How to use the ultrasonic sensor/actuator “HC-SR04” with the Arduino Uno

In this tutorial, it is shown how to use the ultrasonic sensor (and actuator) “HC-SR04” with the Arduino Uno. The HC-SR04 has an ultrasonic transmitter and receiver. The transmitter sends out a 40 kHz burst signal (which is not audible by humans). The receiver captures the signal if it is reflected by an obstacle. Therefore, the HC-SR04 can be used for distance measurements and alarm detection systems. The HC-SR04 supports 50 measurements per second and distances between 2cm and about 300cm.

List of materials:
– Arduino Uno [Search on Aliexpress | Amazon]
– Jumper wires [Search on Aliexpress | Amazon]
– ultrasonic sensor HC-SR04 [Search on Aliexpress | Amazon]

How to connect the HC-SR04 to the Arduino?

Schematics of how to connect the HC-SR04 ultrasonic sensor module to the Arduino.

The HC-SR04 module has four pins. The module’s Vcc pin has to be connected with the 5V pin of the Arduino. In this tutorial, the module’s “Trig” pin (trigger) is connected to the Arduino digital pin 2 and the “Echo” pin is connected to Arduino’s digital pin 3. Lastly, the module’s “Gnd” pin is connected to one of the Arduino’s GND pins. Here, a mini breadboard is also utilized so that the HC-SR04 can be connected to the Arduino in an upright position.

How to program distance measurements with the HC-SR04?
The ultrasonic module is used to measure the distance between the module and an obstacle. In order to measure the distance, the module must be prepared to send out the 40 kHz burst signal. The burst signal is sent when the signal of the “Trig” pin goes from HIGH to LOW. In addition, the HIGH signal must have been present for at least 10 microseconds. The module sends a pulse on the echo pin with the duration of the round-trip-time of the burst signal. The round-trip-time is the time from the transmitter to an obstacle and from the obstacle to the receiver. Fortunately, the pulseIn-function covers this use-case perfectly. If the second parameter is HIGH, the pulseIn-function waits for the pin to go HIGH, starts timing, then waits for the pin to go LOW.
In order to obtain the distance, the duration has to be divided by two, since only the one-way distance is of interested (from module to obstacle). Next, the acoustic velocity of the air has to be taken into account which is about 343.5 meters per second (only at a temperature of 20°C). Since the duration measured by the pulseIn-function is in microseconds and we are interested in cm, the  divided duration has to be multiplied by 0.03435.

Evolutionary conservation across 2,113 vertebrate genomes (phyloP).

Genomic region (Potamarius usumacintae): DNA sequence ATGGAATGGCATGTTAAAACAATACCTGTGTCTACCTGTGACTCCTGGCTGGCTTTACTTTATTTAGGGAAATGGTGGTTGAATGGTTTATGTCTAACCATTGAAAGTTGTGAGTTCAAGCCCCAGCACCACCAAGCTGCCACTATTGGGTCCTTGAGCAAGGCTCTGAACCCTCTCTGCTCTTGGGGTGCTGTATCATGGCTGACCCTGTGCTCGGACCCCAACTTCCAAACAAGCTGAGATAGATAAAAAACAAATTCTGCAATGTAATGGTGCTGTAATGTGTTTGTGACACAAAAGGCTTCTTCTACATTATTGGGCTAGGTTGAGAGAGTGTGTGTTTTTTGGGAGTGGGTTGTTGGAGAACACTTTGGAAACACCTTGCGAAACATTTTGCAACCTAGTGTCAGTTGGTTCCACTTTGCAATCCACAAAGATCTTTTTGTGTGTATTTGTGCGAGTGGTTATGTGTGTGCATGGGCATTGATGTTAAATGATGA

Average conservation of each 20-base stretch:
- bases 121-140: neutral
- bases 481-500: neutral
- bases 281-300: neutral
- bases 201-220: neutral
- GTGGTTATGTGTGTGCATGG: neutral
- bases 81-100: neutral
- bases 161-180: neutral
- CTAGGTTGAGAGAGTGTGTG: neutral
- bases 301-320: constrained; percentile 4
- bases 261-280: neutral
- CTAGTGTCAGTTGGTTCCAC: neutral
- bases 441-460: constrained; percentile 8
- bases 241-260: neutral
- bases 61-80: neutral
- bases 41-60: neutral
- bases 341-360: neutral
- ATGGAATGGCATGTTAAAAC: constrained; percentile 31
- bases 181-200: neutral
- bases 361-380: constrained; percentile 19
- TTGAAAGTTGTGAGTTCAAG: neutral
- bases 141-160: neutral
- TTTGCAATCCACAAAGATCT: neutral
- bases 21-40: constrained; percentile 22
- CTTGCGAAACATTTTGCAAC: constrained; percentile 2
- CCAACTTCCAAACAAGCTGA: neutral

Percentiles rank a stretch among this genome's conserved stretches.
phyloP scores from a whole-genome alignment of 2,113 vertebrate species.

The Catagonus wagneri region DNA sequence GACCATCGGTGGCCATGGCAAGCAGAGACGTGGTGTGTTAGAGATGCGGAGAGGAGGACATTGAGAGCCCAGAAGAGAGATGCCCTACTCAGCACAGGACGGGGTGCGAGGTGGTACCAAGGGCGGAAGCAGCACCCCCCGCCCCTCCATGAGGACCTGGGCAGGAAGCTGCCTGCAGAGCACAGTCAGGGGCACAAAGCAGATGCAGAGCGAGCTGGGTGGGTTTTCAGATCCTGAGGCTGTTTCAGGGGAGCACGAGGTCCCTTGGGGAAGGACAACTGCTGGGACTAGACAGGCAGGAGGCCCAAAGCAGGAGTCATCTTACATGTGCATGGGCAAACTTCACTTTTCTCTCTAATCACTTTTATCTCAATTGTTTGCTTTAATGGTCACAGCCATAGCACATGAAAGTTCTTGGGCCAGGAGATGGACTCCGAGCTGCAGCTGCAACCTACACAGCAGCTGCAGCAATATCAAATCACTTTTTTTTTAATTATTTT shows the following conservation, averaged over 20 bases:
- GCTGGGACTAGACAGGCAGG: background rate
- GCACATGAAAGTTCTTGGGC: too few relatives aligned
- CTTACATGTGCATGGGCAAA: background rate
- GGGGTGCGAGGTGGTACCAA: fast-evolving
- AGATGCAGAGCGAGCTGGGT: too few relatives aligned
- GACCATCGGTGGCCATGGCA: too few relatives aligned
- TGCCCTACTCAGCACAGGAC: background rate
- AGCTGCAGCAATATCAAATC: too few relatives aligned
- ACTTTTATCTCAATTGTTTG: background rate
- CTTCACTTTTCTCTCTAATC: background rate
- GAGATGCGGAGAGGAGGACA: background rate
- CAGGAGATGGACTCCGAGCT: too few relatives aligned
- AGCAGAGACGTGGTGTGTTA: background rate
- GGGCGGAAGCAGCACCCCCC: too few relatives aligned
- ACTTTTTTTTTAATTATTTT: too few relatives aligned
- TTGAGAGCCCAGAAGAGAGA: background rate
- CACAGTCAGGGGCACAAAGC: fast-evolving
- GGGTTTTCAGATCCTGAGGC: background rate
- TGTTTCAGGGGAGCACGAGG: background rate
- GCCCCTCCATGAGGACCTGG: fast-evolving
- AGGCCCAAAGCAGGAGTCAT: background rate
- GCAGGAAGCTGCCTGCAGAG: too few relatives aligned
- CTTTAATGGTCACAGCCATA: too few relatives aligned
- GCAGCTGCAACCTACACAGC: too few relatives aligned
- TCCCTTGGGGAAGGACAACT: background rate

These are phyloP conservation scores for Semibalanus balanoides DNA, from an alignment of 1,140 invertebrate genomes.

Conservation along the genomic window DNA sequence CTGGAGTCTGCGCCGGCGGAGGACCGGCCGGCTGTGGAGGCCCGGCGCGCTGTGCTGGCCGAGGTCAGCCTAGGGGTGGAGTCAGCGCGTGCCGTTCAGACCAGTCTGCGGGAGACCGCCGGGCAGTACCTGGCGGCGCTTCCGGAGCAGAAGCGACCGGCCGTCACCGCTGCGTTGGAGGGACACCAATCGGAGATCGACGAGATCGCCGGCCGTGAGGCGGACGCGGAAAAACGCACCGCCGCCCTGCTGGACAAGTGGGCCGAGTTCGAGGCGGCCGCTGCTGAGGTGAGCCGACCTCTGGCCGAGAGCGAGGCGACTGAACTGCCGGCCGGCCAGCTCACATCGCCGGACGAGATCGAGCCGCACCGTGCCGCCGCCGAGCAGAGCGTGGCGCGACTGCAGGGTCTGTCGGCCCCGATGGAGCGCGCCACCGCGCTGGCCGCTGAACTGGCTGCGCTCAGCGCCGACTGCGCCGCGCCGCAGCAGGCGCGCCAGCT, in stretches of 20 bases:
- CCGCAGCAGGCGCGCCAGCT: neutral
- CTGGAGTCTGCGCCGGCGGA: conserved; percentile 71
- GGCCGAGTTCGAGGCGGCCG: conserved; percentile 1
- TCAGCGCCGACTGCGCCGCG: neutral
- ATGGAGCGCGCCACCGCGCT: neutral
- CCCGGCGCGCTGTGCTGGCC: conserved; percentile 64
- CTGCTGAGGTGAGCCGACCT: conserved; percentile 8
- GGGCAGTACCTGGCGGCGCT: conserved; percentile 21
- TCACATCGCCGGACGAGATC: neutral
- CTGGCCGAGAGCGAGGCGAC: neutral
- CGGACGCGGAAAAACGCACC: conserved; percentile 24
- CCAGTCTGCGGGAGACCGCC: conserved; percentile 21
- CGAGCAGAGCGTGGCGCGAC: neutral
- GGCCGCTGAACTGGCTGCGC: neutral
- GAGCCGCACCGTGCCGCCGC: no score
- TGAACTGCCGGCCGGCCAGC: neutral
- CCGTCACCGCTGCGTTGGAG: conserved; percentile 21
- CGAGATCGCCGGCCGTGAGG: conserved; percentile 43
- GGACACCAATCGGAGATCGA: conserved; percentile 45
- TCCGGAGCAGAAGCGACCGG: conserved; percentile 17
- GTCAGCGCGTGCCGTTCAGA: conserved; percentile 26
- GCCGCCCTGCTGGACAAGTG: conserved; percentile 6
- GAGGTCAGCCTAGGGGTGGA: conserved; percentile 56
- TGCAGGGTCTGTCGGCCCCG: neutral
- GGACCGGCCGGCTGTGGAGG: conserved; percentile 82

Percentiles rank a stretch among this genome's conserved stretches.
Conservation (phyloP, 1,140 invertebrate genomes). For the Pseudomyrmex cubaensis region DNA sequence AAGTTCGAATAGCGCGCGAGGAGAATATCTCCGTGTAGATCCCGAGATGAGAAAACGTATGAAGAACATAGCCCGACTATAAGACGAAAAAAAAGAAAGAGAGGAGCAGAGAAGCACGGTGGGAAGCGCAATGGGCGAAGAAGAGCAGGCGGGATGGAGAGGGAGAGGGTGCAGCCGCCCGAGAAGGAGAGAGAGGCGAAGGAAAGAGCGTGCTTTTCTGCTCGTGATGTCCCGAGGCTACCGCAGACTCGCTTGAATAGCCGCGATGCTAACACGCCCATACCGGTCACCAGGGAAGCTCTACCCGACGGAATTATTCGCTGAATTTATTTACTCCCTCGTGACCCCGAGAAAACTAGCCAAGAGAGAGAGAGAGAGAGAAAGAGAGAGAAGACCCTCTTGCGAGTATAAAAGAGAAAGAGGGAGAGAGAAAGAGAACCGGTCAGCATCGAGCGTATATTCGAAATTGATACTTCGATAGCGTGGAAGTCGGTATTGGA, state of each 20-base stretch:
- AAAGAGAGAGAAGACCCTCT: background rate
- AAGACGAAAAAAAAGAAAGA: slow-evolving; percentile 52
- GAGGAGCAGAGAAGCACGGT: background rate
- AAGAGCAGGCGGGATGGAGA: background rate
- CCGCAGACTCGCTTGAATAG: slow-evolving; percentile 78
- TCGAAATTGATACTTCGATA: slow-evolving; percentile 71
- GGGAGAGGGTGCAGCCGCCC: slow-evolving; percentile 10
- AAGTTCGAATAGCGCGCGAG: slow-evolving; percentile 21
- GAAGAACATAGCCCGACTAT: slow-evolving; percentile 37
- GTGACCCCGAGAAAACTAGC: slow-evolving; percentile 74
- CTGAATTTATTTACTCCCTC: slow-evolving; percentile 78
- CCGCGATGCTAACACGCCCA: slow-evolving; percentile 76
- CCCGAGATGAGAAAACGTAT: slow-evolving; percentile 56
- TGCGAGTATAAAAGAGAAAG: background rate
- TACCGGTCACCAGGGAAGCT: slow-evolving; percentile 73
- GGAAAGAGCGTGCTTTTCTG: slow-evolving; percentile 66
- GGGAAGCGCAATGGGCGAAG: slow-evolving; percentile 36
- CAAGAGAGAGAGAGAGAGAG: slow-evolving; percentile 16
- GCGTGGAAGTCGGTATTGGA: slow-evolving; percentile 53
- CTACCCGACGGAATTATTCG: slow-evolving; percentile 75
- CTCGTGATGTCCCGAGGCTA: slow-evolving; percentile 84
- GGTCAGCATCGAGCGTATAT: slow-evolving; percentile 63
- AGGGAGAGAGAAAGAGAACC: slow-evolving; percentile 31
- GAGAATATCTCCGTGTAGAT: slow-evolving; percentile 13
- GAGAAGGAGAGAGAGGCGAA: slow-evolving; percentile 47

// (c) Michael Schoeffler 2016, http://www.mschoeffler.de

const int pinTrigger = 2; // pin for sending out the signal
const int pinEcho = 3; // pin for receiving the echo of the signal
long duration = 0; // the roundtrip duration of the signal in us
void setup() {
pinMode(pinTrigger, OUTPUT);
pinMode(pinEcho, INPUT);
Serial.begin(9600); // open serial connection to print out distance values
}

void loop() {
digitalWrite(pinTrigger, LOW); // turn off the trigger
delayMicroseconds(3);
noInterrupts(); // disable interrupts as they might interfere with the measurement
digitalWrite(pinTrigger, HIGH);// prepare to send "trigger" command to module
delayMicroseconds(10); // wait for 10us (module sends signal only, if trigger had a HIGH signal for at least 10 us)
digitalWrite(pinTrigger, LOW); // module sends signal now
duration = pulseIn(pinEcho, HIGH); // waiting for a HIGH signal on the echo pin.
interrupts(); // enable interrupts, we are done with the measurement

// from roundtrip duration to distance:
long durationOneWay = duration / 2; // divided by two, since duration is a roundtrip signal
// acoustic velocity of air at a temperature of 20°C => ~343.5 m/s
// => 0.03435 cm/us
long distance = durationOneWay * 0.03435; // distance in cm
Serial.print("Distance[cm]: ");
Serial.println(distance);

delay(500); // wait for 500ms (added only for debugging reasons)
}

Distance measurement with the Arduino Uno and HC-SR04 module.

If the code is uploaded to an Arduino, the output of the serial monitor should show the distance between the module and an obstacle. Since many factors, such as temperature, the obstacle’s material and surface characteristics, have an influence on the accuracy of the measurements, it is very challenging to achieve highly accurate measurements with such a low-cost ultrasonic sensor. Nevertheless, the HC-SR04 is a cheap and easy-to-use ultrasonic module with a wide range of possible applications.

Video Tutorial

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